How to Stay Safe When Carrying Out DIY Work on Your Home

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Many of us like to keep the costs of home renovations down, by doing the work ourselves. It’s a good idea if you’re a dab hand at DIY. Unfortunately, there are far too many DIY accidents every year. It puts a strain on the hospitals and can so easily be avoided. As long as you know how to stay safe. This guide covers everything you need to know, about avoiding those DIY accidents.

Wear Protective Clothing

Protective clothing isn’t just there to help you look the part. The clue is in the name! If you’re going to be doing any renovation work to the house, then you need to invest in the right kit. You’d buy the right tools for the job, so make sure you buy the right protective clothing. Here are some things you should consider forking out for:

  • Protective Goggles – Ever had a piece of chipboard in your eye? It can turn you blind. Don’t risk losing your eyesight over something so simple. Invest in some protective goggles to stop this from happening.
  • Hard Hat – If your home is a building site then you should be wearing a hard hat. It’s far too easy to knock your head or for something to fall on you. This can lead to concussion and a trip to the hospital.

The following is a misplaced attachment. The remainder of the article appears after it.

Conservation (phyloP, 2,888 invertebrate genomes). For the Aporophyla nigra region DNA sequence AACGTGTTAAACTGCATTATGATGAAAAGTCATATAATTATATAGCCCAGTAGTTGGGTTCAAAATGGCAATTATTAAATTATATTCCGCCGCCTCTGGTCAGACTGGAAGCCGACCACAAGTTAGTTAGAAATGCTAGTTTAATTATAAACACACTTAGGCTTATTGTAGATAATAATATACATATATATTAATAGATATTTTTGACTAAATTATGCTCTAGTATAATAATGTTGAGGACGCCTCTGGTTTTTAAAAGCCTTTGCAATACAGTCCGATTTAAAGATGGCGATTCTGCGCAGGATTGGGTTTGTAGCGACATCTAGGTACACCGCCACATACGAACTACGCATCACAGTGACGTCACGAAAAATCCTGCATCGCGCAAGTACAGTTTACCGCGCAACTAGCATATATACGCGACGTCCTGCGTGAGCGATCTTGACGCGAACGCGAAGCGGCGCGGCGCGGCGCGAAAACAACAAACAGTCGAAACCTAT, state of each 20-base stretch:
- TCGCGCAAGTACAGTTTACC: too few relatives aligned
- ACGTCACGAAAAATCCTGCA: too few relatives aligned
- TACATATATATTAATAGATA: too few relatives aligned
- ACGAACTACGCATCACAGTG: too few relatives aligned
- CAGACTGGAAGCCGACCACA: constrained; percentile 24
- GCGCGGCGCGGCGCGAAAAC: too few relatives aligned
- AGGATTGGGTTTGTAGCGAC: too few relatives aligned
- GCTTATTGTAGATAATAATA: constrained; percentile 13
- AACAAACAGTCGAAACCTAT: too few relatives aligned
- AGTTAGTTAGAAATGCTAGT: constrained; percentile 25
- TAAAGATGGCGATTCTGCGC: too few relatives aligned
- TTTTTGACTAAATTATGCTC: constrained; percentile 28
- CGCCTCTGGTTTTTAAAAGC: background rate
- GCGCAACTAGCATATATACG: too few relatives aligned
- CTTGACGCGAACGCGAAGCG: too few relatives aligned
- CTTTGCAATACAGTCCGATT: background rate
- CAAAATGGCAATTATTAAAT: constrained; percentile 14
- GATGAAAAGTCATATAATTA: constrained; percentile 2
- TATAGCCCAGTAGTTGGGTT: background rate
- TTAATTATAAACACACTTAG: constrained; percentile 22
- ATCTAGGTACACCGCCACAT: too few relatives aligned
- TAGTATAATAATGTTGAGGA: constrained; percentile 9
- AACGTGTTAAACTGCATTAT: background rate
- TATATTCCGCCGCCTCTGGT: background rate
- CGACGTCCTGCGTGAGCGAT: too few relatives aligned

• Reflective Clothing – If you’re going to be working in the dark then this is a must. It’s also a good idea if your home is a construction site. People need to know you’re there for a reason.
  • Gloves and Boots – You should always wear gloves on a site, especially if you’re going to be handling any kind of hazardous material. Boots will stop you from getting any broken toes.

Working High Up

If you’re working on hard to reach parts of the house, then certain measures should be put in place. Even if you’re just going to be climbing a few steps up a ladder. Always ensure you have someone looking out for you and holding on to the bottom of the ladder. Scaffold towers are a good idea if you’re doing any work on the outside of a building. They’re far safer than wobbly ladders. Check the health and safety guidelines about working high up on a building. They’re there for DIY work, as well as for the professionals.

Gas, Water, Electric

The simple rule with this is don’t touch it. Unless you’re a qualified plumber or electrician, you shouldn’t be working on any of these things. There’s a reason it takes years to become a professional in one of these sectors. There are some simple jobs you can do yourself. Changing a tap or a socket, for example. However, it is far safer to steer clear of these all together. Remember, if you’re going to touch any gas, water or electrics then ensure they’re switched off at the mains first.

These simple tricks will prevent you from being injured when renovating your home. Always be mindful of other people working on the property also. If you see someone not obeying the rules, then call them up on it. They may simply have forgotten.